Dolls populate Capitol, reminder to count kids first
The 2012 KIDS COUNT in Colorado report, released this week by the Colorado Children’s Campaign, shows that a child’s address can dramatically affect his or her well-being and chance for success, with different areas in the state producing wildly different outcomes.
“Colorado’s future success relies on the extent to which we ensure that all Colorado children, in every county of the state, have access to the opportunities they need to succeed,” said Gov. John Hickenlooper in a statement released along with the annual report. “Even in tough times, we need to make certain that Colorado is a great state to be a kid.”
The report marks a dozen indexes by county covering differences in health, education, family life and community issues. Since data wasn’t available for every county, the Children’s Campaign examined the state’s 25 largest counties, which together account for 95 percent of the state’s population under age 18.
According to this year’s measures, Douglas County ranks highest on the composite index, followed by Broomfield and Larimer counties. The counties that score at the bottom are Denver, Morgan and Adams.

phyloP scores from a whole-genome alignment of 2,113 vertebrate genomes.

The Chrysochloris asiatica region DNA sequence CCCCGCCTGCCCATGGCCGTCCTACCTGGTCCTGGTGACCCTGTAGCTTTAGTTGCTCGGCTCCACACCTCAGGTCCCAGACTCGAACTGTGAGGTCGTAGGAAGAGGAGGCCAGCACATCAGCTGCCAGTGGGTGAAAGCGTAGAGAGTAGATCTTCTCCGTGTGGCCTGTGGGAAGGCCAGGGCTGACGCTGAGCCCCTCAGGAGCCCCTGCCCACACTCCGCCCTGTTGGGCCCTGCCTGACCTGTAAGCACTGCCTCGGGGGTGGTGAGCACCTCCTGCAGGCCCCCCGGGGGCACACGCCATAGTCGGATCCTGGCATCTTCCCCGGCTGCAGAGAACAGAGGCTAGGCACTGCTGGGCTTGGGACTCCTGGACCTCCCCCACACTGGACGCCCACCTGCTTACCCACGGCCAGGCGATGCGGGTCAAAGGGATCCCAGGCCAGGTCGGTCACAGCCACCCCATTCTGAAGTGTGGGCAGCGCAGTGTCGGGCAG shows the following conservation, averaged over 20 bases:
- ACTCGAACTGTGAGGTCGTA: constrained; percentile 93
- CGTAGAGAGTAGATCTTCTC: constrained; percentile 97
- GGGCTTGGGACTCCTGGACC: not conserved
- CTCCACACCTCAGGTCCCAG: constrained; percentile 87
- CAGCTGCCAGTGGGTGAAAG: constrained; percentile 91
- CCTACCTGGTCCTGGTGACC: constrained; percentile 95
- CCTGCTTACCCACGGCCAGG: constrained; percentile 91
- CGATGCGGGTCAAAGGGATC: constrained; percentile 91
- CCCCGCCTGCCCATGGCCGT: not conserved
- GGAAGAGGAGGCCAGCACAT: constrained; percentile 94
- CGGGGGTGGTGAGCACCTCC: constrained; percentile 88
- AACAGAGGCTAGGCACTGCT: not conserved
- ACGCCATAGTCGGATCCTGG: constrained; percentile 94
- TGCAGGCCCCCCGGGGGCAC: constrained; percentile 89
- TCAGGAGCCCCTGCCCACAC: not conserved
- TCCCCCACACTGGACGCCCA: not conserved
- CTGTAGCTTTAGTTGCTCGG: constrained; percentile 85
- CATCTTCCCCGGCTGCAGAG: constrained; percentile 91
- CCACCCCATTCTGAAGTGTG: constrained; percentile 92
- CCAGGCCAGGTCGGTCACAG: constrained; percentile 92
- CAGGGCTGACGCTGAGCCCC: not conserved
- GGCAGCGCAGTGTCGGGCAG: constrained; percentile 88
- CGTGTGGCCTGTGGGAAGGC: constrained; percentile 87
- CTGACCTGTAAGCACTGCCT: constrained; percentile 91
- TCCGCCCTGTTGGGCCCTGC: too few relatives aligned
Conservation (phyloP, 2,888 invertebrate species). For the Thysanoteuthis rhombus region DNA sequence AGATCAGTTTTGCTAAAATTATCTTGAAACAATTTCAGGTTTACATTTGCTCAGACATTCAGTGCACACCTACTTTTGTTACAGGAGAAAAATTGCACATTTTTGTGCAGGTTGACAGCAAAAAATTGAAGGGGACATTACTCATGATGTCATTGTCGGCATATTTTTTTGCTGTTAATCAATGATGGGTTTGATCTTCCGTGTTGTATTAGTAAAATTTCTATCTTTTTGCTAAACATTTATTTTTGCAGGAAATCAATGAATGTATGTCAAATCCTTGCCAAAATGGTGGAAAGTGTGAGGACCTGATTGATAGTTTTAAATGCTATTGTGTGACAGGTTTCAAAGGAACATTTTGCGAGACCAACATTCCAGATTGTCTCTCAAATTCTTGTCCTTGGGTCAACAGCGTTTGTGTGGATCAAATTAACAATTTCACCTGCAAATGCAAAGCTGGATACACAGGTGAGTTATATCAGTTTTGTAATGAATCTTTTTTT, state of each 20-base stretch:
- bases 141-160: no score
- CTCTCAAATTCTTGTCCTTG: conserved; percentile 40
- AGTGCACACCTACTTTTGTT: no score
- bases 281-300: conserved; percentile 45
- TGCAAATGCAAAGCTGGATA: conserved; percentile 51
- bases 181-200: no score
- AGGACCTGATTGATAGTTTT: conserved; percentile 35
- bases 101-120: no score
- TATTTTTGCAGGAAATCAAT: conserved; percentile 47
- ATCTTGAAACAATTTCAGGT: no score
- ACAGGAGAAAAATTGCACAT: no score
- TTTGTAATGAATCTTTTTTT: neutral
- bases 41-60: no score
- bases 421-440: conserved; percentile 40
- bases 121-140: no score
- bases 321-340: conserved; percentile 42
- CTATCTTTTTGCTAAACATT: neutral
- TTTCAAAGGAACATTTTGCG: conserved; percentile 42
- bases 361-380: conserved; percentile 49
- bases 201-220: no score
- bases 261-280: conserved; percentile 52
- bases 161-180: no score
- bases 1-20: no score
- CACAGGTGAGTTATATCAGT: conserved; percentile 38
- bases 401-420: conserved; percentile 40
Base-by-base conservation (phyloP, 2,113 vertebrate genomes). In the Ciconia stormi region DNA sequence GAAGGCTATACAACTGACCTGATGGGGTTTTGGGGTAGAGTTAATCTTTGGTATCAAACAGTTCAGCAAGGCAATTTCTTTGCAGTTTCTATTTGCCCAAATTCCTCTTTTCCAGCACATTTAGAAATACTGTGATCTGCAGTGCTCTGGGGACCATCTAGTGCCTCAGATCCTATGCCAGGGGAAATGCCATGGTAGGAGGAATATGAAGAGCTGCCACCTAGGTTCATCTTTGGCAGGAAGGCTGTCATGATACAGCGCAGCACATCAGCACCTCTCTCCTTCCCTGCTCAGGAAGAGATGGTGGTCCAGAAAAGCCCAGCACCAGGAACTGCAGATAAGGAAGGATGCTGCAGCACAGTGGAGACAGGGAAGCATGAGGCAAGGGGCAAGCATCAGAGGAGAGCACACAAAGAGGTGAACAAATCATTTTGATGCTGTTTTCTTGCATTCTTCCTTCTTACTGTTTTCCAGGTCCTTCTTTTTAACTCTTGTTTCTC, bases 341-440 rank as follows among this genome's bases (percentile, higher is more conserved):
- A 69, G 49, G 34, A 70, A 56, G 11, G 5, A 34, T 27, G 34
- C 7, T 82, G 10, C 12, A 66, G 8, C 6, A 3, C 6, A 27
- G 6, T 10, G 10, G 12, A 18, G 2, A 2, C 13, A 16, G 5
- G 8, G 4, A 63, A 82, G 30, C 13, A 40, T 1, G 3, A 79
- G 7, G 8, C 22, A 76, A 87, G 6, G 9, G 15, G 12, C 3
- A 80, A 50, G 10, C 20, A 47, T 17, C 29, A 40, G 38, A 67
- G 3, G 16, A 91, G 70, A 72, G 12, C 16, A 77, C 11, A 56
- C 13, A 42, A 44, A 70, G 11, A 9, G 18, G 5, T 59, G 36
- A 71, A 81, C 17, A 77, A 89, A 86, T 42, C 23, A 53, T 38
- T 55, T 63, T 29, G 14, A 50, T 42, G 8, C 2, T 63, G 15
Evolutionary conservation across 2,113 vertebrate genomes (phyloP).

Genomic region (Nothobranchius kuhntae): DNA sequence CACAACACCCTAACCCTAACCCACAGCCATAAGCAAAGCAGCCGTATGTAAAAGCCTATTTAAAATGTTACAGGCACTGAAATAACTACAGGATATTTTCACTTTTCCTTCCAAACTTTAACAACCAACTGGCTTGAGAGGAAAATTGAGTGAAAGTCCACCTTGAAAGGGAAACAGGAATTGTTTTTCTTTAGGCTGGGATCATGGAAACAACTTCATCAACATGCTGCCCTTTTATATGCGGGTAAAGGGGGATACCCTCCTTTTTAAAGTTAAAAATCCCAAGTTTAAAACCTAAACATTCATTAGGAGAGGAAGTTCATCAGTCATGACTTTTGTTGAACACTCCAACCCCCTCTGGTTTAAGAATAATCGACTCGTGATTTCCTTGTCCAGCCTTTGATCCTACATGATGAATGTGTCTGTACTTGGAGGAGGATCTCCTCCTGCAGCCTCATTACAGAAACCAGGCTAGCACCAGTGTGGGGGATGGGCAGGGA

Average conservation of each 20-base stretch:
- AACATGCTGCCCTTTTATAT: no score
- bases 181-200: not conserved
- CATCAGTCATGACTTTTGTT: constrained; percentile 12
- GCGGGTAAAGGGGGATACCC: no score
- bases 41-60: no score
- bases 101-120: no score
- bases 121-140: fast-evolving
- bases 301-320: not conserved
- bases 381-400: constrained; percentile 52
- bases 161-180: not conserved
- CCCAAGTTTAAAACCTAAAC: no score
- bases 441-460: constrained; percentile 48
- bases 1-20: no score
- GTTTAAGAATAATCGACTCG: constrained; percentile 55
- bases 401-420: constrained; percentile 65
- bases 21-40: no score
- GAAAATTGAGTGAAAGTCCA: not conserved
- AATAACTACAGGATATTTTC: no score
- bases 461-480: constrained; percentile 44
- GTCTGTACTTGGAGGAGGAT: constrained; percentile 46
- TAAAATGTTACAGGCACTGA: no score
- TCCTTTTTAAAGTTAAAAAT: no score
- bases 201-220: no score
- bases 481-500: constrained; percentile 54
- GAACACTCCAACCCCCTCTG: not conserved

“Where a child lives impacts his or her access to health care, safe, outdoor places to play, and a quality education,” said Chris Watney, president and CEO of the Colorado Children’s Campaign. “Where multiple disadvantages occur in a community at the same time, children face greater challenges. In communities where opportunities are plentiful, children are more likely to thrive.”
The nonprofit, nonpartisan advocacy group says that this year’s data show that the portion of Colorado children living in poverty remained basically unchanged from last year after a decade of sharp increases. Roughly 17 percent of Colorado children belong to families under the poverty line.
By 2021, the report says, there will be more minority children in the state than there will be non-Hispanic white children, if annual trends toward a “majority-minority” population continue. Other findings show the state has dramatically increased the number of children covered by health insurance in recent years, with just 10 percent falling outside coverage in 2010, down from 14 percent two years earlier. In addition, Colorado is one of the most expensive states in the country when it comes to child care.
* See photo spread in the print edition of The Colorado Statesman.